An effort to loosen Fannie Mae and Freddie Mac's grip on the mortgage market will come at a price: pricier mortgages. The two announced late Monday that, at the insistence of the Federal Housing Finance Agency, they will increase their fees to borrowers without impeccable credit (designated as those with scores of 680 to 760 out of 850) or those making a down payment of less than 20%. The Wall Street Journal provides an example:
- A borrower making a 10% down payment and carrying a credit score of 735 would currently pay 0.75% of the loan amount in fees on a 30-year fixed-rate mortgage. In 2014, that would rise to 2%, a fee that the Journal calculates would raise the mortgage rate some 0.4 percentage points.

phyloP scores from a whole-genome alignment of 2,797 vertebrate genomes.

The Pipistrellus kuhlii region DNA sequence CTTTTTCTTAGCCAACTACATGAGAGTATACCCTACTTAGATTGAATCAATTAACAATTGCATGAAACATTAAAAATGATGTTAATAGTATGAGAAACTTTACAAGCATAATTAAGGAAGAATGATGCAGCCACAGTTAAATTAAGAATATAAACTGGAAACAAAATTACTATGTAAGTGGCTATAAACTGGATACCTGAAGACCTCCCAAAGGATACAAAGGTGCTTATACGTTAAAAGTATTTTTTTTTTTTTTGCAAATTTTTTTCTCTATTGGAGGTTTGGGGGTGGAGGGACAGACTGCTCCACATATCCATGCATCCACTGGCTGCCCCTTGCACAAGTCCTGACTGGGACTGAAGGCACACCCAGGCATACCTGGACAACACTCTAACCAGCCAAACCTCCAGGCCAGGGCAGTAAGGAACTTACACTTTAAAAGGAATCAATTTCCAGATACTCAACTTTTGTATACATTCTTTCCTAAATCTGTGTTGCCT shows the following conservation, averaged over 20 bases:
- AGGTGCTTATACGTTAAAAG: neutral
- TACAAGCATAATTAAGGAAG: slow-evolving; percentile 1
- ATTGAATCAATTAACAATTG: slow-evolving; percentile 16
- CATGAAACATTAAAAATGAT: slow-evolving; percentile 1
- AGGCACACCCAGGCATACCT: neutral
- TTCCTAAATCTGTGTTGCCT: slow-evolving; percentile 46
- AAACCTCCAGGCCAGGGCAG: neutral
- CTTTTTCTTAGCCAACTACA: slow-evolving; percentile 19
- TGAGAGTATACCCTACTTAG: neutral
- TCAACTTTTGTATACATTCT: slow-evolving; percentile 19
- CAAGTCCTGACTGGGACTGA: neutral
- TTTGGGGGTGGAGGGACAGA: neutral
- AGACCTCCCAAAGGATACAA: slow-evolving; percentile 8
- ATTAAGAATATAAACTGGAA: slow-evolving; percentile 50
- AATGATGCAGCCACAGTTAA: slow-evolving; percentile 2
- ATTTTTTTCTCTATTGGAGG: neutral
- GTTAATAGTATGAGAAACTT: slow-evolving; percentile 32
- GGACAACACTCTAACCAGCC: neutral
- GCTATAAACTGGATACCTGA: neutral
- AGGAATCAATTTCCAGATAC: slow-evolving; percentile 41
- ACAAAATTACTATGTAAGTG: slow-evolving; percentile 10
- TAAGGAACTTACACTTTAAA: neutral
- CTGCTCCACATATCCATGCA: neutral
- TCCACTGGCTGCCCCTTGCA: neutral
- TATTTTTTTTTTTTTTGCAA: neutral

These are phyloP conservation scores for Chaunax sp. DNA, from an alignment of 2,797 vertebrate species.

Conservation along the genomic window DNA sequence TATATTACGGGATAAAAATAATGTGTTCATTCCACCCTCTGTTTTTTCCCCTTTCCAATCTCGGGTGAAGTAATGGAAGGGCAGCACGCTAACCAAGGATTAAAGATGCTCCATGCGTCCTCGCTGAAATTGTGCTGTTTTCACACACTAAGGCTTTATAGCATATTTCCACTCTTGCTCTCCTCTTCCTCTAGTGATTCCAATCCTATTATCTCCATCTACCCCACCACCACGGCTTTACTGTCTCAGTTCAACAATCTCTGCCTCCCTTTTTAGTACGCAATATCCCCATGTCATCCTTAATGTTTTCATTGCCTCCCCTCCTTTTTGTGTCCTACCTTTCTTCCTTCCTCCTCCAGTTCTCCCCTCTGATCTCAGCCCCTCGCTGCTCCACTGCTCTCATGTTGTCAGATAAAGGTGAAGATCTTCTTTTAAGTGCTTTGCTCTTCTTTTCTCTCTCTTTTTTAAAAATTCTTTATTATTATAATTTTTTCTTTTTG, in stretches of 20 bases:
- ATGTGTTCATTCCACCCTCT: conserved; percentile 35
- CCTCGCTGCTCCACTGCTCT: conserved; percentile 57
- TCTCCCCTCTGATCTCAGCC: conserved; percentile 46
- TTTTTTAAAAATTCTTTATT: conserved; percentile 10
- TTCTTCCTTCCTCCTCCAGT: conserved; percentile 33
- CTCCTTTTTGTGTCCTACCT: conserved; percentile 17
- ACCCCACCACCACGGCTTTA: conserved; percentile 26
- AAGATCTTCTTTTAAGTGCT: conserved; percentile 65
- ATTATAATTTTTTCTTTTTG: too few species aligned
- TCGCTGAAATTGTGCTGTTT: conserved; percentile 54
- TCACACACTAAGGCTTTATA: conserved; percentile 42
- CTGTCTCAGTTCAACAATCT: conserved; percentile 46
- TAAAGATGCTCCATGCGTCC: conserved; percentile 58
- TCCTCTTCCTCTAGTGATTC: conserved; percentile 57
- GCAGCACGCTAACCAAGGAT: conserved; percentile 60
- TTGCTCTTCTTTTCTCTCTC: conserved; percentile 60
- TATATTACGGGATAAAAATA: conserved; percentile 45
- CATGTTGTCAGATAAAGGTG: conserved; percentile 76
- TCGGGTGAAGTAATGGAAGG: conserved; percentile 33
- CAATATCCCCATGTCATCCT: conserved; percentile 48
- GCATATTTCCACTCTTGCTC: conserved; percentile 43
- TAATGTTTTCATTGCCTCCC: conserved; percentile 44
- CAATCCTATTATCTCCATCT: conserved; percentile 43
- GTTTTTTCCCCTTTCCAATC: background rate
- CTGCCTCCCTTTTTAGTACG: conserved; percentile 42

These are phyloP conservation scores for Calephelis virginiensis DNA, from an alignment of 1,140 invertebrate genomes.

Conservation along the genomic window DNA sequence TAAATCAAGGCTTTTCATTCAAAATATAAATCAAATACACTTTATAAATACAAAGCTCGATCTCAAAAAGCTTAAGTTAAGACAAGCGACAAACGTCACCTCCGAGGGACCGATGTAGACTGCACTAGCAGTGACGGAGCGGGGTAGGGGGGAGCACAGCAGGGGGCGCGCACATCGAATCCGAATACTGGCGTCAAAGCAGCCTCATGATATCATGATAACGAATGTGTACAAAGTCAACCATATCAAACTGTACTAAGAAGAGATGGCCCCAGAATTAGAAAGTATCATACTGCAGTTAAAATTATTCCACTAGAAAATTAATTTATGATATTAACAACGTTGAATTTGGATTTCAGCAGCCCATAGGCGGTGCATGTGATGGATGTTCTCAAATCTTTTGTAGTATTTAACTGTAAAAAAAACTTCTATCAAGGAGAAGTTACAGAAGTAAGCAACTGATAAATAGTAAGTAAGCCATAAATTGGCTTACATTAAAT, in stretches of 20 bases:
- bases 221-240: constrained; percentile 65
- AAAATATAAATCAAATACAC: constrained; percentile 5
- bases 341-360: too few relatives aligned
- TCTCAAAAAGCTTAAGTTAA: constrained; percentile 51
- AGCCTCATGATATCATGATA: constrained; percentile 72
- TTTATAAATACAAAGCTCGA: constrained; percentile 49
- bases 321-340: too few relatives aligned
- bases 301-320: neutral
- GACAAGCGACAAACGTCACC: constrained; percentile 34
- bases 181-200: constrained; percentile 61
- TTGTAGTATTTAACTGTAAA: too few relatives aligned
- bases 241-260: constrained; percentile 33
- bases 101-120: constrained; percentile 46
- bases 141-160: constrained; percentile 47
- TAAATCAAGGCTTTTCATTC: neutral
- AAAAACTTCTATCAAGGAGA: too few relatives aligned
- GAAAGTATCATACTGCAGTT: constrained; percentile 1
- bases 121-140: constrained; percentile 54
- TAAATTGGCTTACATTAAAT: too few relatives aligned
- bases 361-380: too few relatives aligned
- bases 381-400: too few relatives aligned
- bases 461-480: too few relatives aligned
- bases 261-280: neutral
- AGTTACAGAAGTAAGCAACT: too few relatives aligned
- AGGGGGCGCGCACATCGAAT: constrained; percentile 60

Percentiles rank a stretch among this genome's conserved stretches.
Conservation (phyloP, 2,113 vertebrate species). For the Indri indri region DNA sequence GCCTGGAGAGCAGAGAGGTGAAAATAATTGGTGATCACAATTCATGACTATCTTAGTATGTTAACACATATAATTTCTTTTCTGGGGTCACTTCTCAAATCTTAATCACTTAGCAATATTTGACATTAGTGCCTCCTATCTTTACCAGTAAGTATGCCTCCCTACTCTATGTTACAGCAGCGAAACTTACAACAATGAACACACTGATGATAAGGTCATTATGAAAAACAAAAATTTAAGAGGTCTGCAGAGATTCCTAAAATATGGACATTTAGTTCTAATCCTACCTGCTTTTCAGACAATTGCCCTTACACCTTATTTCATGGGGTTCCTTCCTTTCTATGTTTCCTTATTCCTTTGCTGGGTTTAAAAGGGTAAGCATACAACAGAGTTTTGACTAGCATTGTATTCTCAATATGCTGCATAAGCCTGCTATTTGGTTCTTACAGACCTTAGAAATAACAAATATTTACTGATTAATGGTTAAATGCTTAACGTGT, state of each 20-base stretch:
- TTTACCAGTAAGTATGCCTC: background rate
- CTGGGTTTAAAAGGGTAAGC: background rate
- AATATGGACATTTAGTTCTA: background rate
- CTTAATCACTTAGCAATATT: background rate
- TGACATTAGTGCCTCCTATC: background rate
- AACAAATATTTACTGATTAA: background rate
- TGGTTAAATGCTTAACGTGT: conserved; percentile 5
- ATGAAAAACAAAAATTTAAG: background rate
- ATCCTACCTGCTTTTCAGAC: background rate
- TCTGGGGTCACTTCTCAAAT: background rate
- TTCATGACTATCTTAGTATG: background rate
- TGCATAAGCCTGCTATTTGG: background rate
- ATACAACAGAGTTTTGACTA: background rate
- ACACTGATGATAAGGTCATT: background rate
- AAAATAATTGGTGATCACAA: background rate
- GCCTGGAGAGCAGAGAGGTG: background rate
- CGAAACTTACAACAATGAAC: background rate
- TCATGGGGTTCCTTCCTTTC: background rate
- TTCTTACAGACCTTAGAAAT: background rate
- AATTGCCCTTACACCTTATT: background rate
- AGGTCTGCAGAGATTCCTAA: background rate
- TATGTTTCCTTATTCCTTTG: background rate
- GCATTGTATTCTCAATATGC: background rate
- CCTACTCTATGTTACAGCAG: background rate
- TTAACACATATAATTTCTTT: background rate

And even those making a down payment of more than 20% will see the fees rise if they're in the so-so credit zone. The changes go live in March, but may start showing up earlier. The reason for the move: to make it more competitive for private investors, who "target a higher rate of return" and charge higher fees, to back mortgages. Fannie and Freddie back about two-thirds of America's mortgages, and a FHFA official says even the new rates will be lower than private ones. The Journal pairs that with some gloomy responses, such as this from Lewis Ranieri, credited with co-inventing the mortgage-backed security. He thinks the private sector isn't in a position to lend more yet, so "you're just making housing less affordable." Meanwhile, Daily Finance provides a brief respite from the gloom, reporting that, as they do each holiday season, Fannie and Freddie won't evict residents of foreclosed single-family homes between today and Jan. 3—a move that could affect as many as 11,000 families.